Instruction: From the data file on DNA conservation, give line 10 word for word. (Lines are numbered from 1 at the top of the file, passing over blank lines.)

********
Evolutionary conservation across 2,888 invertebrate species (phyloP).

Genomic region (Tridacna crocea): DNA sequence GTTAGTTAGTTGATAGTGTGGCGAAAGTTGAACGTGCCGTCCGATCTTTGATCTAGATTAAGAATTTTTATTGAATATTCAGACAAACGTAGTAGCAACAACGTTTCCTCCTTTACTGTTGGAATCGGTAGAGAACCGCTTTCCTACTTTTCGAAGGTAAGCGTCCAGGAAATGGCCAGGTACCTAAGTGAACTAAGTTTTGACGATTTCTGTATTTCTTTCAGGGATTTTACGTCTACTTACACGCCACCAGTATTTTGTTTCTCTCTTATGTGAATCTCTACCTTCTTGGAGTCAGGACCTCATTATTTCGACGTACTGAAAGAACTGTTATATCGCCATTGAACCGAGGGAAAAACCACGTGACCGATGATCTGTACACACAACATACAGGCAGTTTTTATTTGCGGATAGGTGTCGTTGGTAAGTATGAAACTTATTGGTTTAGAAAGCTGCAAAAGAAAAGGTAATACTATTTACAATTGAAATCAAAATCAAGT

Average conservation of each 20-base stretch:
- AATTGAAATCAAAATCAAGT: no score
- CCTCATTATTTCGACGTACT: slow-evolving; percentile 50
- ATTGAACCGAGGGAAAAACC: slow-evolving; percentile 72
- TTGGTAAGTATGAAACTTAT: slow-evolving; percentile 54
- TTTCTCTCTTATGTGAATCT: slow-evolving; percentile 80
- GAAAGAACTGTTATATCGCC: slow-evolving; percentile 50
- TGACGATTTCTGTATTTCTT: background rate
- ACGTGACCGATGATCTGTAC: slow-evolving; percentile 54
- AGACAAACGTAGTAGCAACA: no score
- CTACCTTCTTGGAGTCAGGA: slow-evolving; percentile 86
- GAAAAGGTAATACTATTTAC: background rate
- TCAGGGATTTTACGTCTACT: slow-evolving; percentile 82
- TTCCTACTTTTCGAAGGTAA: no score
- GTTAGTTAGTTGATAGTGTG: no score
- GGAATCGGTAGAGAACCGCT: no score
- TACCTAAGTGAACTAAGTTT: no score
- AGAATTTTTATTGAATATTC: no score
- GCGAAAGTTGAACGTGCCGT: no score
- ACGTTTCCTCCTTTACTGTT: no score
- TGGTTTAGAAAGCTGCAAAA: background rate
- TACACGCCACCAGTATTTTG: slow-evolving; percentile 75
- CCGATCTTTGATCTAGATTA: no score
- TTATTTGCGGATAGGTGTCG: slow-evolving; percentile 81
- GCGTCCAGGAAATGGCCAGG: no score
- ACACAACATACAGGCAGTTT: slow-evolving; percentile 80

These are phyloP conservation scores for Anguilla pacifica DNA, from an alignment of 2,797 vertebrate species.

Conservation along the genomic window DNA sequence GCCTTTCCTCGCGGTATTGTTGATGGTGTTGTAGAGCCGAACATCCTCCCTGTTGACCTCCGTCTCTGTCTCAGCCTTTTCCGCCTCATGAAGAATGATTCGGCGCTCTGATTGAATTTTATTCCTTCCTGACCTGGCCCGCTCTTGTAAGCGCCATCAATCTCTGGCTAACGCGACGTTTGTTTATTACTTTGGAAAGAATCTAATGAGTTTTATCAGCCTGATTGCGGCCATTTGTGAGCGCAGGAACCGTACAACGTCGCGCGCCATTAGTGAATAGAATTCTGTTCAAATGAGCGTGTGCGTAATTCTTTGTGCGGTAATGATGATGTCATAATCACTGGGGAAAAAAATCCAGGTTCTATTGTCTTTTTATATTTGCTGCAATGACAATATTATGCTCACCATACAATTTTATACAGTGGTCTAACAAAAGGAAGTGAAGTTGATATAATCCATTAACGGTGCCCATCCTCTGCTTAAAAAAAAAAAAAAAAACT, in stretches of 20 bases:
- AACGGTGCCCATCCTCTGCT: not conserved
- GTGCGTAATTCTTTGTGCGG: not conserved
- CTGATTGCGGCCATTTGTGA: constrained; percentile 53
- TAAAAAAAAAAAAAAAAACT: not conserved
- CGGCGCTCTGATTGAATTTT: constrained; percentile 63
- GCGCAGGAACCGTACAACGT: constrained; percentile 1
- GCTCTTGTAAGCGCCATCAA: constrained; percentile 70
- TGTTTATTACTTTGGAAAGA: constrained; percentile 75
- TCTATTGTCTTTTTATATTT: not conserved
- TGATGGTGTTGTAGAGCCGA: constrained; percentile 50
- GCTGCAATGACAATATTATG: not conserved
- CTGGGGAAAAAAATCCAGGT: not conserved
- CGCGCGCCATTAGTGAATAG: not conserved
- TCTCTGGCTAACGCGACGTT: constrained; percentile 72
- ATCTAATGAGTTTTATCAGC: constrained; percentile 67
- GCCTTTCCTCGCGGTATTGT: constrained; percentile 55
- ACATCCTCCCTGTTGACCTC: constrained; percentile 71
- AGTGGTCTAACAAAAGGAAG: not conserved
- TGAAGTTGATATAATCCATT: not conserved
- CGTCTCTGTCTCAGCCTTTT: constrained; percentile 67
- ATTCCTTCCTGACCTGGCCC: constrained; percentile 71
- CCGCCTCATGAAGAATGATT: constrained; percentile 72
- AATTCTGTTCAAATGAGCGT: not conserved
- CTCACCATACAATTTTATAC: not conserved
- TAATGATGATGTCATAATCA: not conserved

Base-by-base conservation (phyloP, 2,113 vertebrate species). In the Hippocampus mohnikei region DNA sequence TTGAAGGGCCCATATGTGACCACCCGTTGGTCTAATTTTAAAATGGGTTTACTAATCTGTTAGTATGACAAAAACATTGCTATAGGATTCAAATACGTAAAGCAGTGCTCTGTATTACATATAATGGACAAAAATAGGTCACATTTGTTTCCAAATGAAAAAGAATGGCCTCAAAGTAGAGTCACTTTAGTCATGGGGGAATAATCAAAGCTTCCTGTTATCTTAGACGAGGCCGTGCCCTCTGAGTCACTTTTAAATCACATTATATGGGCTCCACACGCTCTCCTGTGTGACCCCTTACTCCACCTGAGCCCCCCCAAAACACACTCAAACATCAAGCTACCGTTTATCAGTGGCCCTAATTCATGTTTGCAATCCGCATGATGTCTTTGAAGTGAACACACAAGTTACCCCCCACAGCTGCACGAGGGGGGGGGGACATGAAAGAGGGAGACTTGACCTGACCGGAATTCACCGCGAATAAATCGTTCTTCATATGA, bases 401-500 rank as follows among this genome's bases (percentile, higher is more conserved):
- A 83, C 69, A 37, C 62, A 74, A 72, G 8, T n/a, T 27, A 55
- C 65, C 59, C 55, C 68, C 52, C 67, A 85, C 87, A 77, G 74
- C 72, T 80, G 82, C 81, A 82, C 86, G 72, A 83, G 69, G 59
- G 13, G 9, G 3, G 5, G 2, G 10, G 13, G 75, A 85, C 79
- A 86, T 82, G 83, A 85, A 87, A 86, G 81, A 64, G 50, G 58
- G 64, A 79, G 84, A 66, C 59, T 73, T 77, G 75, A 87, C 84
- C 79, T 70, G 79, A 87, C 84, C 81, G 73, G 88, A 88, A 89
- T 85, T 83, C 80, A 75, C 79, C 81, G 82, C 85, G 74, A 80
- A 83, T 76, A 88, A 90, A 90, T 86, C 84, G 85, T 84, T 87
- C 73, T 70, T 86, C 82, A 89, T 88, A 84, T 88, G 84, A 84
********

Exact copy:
- TGACGATTTCTGTATTTCTT: background rate